Wednesday, June 30, 2010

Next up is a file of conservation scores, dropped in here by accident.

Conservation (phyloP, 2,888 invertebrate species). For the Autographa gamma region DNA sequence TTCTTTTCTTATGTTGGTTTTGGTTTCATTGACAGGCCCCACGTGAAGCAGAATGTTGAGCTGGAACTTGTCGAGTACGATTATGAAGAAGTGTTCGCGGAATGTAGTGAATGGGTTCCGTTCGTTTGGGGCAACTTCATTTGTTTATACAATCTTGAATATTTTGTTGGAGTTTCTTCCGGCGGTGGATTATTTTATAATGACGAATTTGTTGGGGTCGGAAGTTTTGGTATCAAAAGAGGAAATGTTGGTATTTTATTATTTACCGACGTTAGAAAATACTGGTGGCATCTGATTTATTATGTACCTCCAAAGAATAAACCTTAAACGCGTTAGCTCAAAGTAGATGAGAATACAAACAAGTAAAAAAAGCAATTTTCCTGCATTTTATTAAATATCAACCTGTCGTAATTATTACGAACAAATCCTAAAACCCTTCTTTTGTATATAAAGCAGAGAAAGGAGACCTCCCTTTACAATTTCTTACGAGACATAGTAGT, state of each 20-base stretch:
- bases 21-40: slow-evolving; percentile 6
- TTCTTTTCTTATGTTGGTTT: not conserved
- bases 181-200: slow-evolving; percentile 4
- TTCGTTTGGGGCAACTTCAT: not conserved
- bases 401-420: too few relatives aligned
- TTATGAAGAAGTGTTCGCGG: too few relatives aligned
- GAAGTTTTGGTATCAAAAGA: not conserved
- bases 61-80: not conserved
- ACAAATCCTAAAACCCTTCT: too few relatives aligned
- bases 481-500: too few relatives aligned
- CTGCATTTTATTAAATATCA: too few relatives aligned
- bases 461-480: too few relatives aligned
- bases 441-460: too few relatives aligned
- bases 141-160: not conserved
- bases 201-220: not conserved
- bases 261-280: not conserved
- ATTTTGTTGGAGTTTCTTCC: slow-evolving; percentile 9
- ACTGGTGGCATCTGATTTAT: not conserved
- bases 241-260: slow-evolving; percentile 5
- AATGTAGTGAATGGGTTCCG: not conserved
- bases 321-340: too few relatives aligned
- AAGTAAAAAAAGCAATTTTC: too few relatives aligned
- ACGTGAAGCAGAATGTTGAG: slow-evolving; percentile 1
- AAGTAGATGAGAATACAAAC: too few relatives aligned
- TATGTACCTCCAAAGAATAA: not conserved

Did anyone else ever read Cosmo?  If not, then it's probably for the best 'cause I'm convinced now that all women are either too old or too young to read it.  It's like daisy dukes, or hot pants, or short shorts, or is she serious about those right now, or whatever you call them. It's all the same.  There really is no appropriate age.  Or maybe there is, but it happened on some random Wednesday night years ago and I slept through it.  I went to bed too young for such trash, and woke too old for that nonsense.  What I do remember, from when I was too young, was that they had a section about things that were alright to do, which I guess meant that even though they weren't really cool, you could still do it and be okay with yourself.  For that month, anyway.  It was always stuff like, "It's okay to secretly hate your boyfriend's sister," or "It's okay if you drink out of the milk carton when no one's looking."  There were a lot of implied winks and giggles which, at the time, I thought were pret-ty clever.  It was the part I could read and think, yeah, I'm totally like that.  It helps that it was sandwiched by articles about how to contort yourself like a sexual Gumby (albeit, not through walls) and others about outfits that were equally cute at the office and at the club.  Well, considering I was all of fifteen and stumbling on each awkward bump of adolescence, I found the list the easiest to relate to----that, and the "What Color is Your Essence" quizzes that I would take until I got the result I wanted.  I'm a red, but so, so badly wanted to be a yellow.  Anyway, I was killing time at Walgreens recently and was poking through a Cosmo.  I was interested because they had this article on the cover about what foods men really like, and I had to see because my husband likes whatever I cook, because he's a genius.  Not so long story, and not so short, I never read that article, but I did stumble onto the "It's Ok" list.  It wasn't very memorable, but I thought I'd start my very own list of not cool things to do, but that I still find unabashedly acceptable. I hope it will be added onto.